I heard a piece on the radio last evening talking about whether Google is killing our memories. The suggestion was that we don’t bother to try to remember things anymore. Instead, we just punch the appropriate prompts into our handy-dandy Google search bar and we have our answer in a matter of milliseconds. There’s no need to tax our poor, overworked brains with unnecessary trivia. Unfortunately, it seems the brain works like most other parts of us…if we don’t use it, we lose it.

OK, now let’s switch gears to (you’ll never guess) grammatically correct, professional looking writing. It isn’t hard to understand how constantly using the shorthand required for modalities that only allow a limited number of characters could seriously decondition the part of the brain we use for writing proper English. Even email, when used for personal reasons, tends to take on a conversational (not necessarily full sentence) style. All of this is great. It’s a huge time saver and has made written communication much more accessible to those of us with limited spelling and grammatical prowess.

However…BIG however, it is SO important to switch gears and use impeccable spelling and grammar when you are writing to potential or current clients, especially if it’s to more than one of them at once. Writing is not everyone’s strong suit. If it isn’t yours, have someone else do it or at least proofread and edit it for you. Also, choose your writer or editor wisely. If their command of written English is only slightly better than yours, they are not the right person for the job. It is more than worth whatever you need to invest to have your communications looking professional.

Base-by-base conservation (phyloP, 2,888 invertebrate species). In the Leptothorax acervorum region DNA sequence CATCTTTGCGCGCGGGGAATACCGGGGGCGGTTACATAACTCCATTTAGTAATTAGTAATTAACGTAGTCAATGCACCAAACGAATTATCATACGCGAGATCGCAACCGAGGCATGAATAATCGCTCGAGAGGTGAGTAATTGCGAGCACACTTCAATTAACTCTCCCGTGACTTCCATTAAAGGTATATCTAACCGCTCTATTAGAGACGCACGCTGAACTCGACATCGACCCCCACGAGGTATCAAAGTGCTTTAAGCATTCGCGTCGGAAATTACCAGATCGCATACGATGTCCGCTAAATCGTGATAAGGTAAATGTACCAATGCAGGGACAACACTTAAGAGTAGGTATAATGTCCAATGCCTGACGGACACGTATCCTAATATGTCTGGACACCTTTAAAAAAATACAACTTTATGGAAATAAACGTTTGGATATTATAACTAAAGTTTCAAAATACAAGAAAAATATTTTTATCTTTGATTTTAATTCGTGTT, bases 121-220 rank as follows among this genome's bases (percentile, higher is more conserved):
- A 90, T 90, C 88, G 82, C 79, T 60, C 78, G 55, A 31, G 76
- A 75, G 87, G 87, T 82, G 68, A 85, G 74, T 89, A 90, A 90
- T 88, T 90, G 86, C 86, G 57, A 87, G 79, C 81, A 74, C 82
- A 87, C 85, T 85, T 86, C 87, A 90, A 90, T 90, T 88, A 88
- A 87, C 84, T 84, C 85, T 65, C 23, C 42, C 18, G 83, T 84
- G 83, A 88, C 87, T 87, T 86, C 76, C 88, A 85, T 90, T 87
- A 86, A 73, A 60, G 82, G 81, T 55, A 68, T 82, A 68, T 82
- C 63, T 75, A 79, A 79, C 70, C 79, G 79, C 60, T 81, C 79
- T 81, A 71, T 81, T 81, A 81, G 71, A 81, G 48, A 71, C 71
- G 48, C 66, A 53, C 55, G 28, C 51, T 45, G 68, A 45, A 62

There is nothing that will more effectively alienate someone who is getting their first impression of you through a welcoming email, a newsletter or even your website than spelling mistakes or bad grammar. It can instantly ruin the image you are trying to portray; that of a knowledgeable professional, an expert. It breaks my heart when I see it, and I see it a lot these days.

Please, do what you need to do to make sure you’re putting your best foot forward. You have worked too hard on all the other pieces of your business to let your writing shoot you in the foot.

That’s it for now. Let’s be careful out there!  (Is there anyone else out there old enough to remember Hill Street Blues??)

Love and Light, Namaste…Debbie